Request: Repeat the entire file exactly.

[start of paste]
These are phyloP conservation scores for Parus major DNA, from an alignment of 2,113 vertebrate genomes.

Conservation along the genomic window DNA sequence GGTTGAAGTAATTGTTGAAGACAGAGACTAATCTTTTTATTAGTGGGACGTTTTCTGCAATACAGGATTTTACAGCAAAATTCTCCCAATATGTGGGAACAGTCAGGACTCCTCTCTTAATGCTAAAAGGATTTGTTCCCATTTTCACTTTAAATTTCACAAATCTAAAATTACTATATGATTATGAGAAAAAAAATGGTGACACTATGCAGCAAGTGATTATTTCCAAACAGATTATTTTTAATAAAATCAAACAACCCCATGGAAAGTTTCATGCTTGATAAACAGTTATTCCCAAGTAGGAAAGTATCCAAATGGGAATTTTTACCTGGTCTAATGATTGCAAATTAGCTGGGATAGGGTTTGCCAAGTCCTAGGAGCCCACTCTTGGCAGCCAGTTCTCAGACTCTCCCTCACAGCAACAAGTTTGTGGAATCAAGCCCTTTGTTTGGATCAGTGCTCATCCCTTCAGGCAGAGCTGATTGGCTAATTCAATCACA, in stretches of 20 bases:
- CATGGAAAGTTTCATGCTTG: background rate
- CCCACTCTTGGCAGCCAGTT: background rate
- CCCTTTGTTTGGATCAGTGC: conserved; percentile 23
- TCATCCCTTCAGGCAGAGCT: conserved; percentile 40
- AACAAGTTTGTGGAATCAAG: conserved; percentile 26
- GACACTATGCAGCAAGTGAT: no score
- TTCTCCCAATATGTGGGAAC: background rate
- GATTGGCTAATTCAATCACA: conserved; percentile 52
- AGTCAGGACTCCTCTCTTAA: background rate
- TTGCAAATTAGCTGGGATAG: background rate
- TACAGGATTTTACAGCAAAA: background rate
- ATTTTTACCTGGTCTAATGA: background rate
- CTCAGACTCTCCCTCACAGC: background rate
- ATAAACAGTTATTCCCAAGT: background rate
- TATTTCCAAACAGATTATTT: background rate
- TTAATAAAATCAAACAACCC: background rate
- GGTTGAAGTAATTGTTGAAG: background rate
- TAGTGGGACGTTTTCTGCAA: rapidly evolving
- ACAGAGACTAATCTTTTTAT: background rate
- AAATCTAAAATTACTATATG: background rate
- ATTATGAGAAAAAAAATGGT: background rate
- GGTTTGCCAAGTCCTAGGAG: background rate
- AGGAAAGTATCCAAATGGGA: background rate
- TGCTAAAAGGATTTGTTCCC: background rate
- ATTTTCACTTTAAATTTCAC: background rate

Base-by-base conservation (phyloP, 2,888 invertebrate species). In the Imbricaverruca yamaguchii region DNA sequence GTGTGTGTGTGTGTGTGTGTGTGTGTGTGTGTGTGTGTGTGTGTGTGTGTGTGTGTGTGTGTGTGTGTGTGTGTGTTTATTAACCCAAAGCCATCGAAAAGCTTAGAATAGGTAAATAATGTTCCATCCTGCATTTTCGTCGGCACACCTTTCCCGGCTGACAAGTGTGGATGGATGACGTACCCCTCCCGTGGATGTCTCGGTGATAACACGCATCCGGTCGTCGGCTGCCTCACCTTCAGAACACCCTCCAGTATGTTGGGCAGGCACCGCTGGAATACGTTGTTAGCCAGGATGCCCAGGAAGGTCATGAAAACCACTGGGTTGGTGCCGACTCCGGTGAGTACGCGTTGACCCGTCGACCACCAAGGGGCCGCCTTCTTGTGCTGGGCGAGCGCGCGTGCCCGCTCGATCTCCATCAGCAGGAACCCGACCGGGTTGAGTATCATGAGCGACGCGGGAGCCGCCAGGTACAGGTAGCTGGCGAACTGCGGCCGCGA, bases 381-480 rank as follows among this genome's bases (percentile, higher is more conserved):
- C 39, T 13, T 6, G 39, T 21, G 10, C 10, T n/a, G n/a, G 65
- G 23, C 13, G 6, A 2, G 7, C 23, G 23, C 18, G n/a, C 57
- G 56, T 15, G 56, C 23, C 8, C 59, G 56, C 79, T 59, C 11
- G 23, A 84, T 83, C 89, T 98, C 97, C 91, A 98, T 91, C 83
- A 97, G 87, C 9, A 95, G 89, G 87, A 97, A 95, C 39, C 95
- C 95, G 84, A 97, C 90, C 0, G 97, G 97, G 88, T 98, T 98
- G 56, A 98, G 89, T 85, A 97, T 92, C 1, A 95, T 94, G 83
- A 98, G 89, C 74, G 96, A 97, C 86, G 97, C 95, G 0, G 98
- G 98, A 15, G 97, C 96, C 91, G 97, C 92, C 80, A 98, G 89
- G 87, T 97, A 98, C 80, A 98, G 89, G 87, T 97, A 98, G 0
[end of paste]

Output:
These are phyloP conservation scores for Parus major DNA, from an alignment of 2,113 vertebrate genomes.

Conservation along the genomic window DNA sequence GGTTGAAGTAATTGTTGAAGACAGAGACTAATCTTTTTATTAGTGGGACGTTTTCTGCAATACAGGATTTTACAGCAAAATTCTCCCAATATGTGGGAACAGTCAGGACTCCTCTCTTAATGCTAAAAGGATTTGTTCCCATTTTCACTTTAAATTTCACAAATCTAAAATTACTATATGATTATGAGAAAAAAAATGGTGACACTATGCAGCAAGTGATTATTTCCAAACAGATTATTTTTAATAAAATCAAACAACCCCATGGAAAGTTTCATGCTTGATAAACAGTTATTCCCAAGTAGGAAAGTATCCAAATGGGAATTTTTACCTGGTCTAATGATTGCAAATTAGCTGGGATAGGGTTTGCCAAGTCCTAGGAGCCCACTCTTGGCAGCCAGTTCTCAGACTCTCCCTCACAGCAACAAGTTTGTGGAATCAAGCCCTTTGTTTGGATCAGTGCTCATCCCTTCAGGCAGAGCTGATTGGCTAATTCAATCACA, in stretches of 20 bases:
- CATGGAAAGTTTCATGCTTG: background rate
- CCCACTCTTGGCAGCCAGTT: background rate
- CCCTTTGTTTGGATCAGTGC: conserved; percentile 23
- TCATCCCTTCAGGCAGAGCT: conserved; percentile 40
- AACAAGTTTGTGGAATCAAG: conserved; percentile 26
- GACACTATGCAGCAAGTGAT: no score
- TTCTCCCAATATGTGGGAAC: background rate
- GATTGGCTAATTCAATCACA: conserved; percentile 52
- AGTCAGGACTCCTCTCTTAA: background rate
- TTGCAAATTAGCTGGGATAG: background rate
- TACAGGATTTTACAGCAAAA: background rate
- ATTTTTACCTGGTCTAATGA: background rate
- CTCAGACTCTCCCTCACAGC: background rate
- ATAAACAGTTATTCCCAAGT: background rate
- TATTTCCAAACAGATTATTT: background rate
- TTAATAAAATCAAACAACCC: background rate
- GGTTGAAGTAATTGTTGAAG: background rate
- TAGTGGGACGTTTTCTGCAA: rapidly evolving
- ACAGAGACTAATCTTTTTAT: background rate
- AAATCTAAAATTACTATATG: background rate
- ATTATGAGAAAAAAAATGGT: background rate
- GGTTTGCCAAGTCCTAGGAG: background rate
- AGGAAAGTATCCAAATGGGA: background rate
- TGCTAAAAGGATTTGTTCCC: background rate
- ATTTTCACTTTAAATTTCAC: background rate

Base-by-base conservation (phyloP, 2,888 invertebrate species). In the Imbricaverruca yamaguchii region DNA sequence GTGTGTGTGTGTGTGTGTGTGTGTGTGTGTGTGTGTGTGTGTGTGTGTGTGTGTGTGTGTGTGTGTGTGTGTGTGTTTATTAACCCAAAGCCATCGAAAAGCTTAGAATAGGTAAATAATGTTCCATCCTGCATTTTCGTCGGCACACCTTTCCCGGCTGACAAGTGTGGATGGATGACGTACCCCTCCCGTGGATGTCTCGGTGATAACACGCATCCGGTCGTCGGCTGCCTCACCTTCAGAACACCCTCCAGTATGTTGGGCAGGCACCGCTGGAATACGTTGTTAGCCAGGATGCCCAGGAAGGTCATGAAAACCACTGGGTTGGTGCCGACTCCGGTGAGTACGCGTTGACCCGTCGACCACCAAGGGGCCGCCTTCTTGTGCTGGGCGAGCGCGCGTGCCCGCTCGATCTCCATCAGCAGGAACCCGACCGGGTTGAGTATCATGAGCGACGCGGGAGCCGCCAGGTACAGGTAGCTGGCGAACTGCGGCCGCGA, bases 381-480 rank as follows among this genome's bases (percentile, higher is more conserved):
- C 39, T 13, T 6, G 39, T 21, G 10, C 10, T n/a, G n/a, G 65
- G 23, C 13, G 6, A 2, G 7, C 23, G 23, C 18, G n/a, C 57
- G 56, T 15, G 56, C 23, C 8, C 59, G 56, C 79, T 59, C 11
- G 23, A 84, T 83, C 89, T 98, C 97, C 91, A 98, T 91, C 83
- A 97, G 87, C 9, A 95, G 89, G 87, A 97, A 95, C 39, C 95
- C 95, G 84, A 97, C 90, C 0, G 97, G 97, G 88, T 98, T 98
- G 56, A 98, G 89, T 85, A 97, T 92, C 1, A 95, T 94, G 83
- A 98, G 89, C 74, G 96, A 97, C 86, G 97, C 95, G 0, G 98
- G 98, A 15, G 97, C 96, C 91, G 97, C 92, C 80, A 98, G 89
- G 87, T 97, A 98, C 80, A 98, G 89, G 87, T 97, A 98, G 0